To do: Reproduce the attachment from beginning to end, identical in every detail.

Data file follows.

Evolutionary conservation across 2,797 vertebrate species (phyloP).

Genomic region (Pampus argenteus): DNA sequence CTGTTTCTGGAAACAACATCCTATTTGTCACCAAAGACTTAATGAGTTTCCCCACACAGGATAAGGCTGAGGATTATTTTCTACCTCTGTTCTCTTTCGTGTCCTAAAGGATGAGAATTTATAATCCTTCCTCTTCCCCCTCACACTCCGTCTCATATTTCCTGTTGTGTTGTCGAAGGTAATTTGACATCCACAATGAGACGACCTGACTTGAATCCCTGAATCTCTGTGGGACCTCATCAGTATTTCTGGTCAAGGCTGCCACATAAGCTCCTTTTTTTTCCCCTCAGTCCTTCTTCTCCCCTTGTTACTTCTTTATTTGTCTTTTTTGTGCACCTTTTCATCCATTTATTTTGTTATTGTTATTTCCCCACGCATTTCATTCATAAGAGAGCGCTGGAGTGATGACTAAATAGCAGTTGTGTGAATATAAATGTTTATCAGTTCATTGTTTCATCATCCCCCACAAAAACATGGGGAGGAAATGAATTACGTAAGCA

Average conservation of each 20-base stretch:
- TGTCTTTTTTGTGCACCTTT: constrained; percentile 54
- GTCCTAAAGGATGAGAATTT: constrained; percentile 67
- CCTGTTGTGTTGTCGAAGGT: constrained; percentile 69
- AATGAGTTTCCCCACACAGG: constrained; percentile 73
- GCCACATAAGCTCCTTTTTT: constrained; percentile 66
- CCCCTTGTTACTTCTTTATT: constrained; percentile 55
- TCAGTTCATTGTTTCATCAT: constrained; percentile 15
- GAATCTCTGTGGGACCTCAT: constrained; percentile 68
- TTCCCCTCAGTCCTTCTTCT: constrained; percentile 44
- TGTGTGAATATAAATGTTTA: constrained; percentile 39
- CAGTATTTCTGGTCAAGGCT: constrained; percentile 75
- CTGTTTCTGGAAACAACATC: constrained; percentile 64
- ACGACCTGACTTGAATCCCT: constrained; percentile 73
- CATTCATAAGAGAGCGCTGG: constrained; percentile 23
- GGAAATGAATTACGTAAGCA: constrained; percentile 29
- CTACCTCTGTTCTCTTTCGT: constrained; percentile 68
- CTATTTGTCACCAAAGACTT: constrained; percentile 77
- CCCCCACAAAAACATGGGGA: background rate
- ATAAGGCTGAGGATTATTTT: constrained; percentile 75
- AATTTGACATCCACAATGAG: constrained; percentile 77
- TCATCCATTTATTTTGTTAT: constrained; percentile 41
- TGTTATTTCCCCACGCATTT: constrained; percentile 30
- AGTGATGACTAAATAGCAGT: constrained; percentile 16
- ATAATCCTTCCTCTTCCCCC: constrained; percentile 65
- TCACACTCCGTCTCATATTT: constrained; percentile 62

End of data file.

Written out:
Evolutionary conservation across 2,797 vertebrate species (phyloP).

Genomic region (Pampus argenteus): DNA sequence CTGTTTCTGGAAACAACATCCTATTTGTCACCAAAGACTTAATGAGTTTCCCCACACAGGATAAGGCTGAGGATTATTTTCTACCTCTGTTCTCTTTCGTGTCCTAAAGGATGAGAATTTATAATCCTTCCTCTTCCCCCTCACACTCCGTCTCATATTTCCTGTTGTGTTGTCGAAGGTAATTTGACATCCACAATGAGACGACCTGACTTGAATCCCTGAATCTCTGTGGGACCTCATCAGTATTTCTGGTCAAGGCTGCCACATAAGCTCCTTTTTTTTCCCCTCAGTCCTTCTTCTCCCCTTGTTACTTCTTTATTTGTCTTTTTTGTGCACCTTTTCATCCATTTATTTTGTTATTGTTATTTCCCCACGCATTTCATTCATAAGAGAGCGCTGGAGTGATGACTAAATAGCAGTTGTGTGAATATAAATGTTTATCAGTTCATTGTTTCATCATCCCCCACAAAAACATGGGGAGGAAATGAATTACGTAAGCA

Average conservation of each 20-base stretch:
- TGTCTTTTTTGTGCACCTTT: constrained; percentile 54
- GTCCTAAAGGATGAGAATTT: constrained; percentile 67
- CCTGTTGTGTTGTCGAAGGT: constrained; percentile 69
- AATGAGTTTCCCCACACAGG: constrained; percentile 73
- GCCACATAAGCTCCTTTTTT: constrained; percentile 66
- CCCCTTGTTACTTCTTTATT: constrained; percentile 55
- TCAGTTCATTGTTTCATCAT: constrained; percentile 15
- GAATCTCTGTGGGACCTCAT: constrained; percentile 68
- TTCCCCTCAGTCCTTCTTCT: constrained; percentile 44
- TGTGTGAATATAAATGTTTA: constrained; percentile 39
- CAGTATTTCTGGTCAAGGCT: constrained; percentile 75
- CTGTTTCTGGAAACAACATC: constrained; percentile 64
- ACGACCTGACTTGAATCCCT: constrained; percentile 73
- CATTCATAAGAGAGCGCTGG: constrained; percentile 23
- GGAAATGAATTACGTAAGCA: constrained; percentile 29
- CTACCTCTGTTCTCTTTCGT: constrained; percentile 68
- CTATTTGTCACCAAAGACTT: constrained; percentile 77
- CCCCCACAAAAACATGGGGA: background rate
- ATAAGGCTGAGGATTATTTT: constrained; percentile 75
- AATTTGACATCCACAATGAG: constrained; percentile 77
- TCATCCATTTATTTTGTTAT: constrained; percentile 41
- TGTTATTTCCCCACGCATTT: constrained; percentile 30
- AGTGATGACTAAATAGCAGT: constrained; percentile 16
- ATAATCCTTCCTCTTCCCCC: constrained; percentile 65
- TCACACTCCGTCTCATATTT: constrained; percentile 62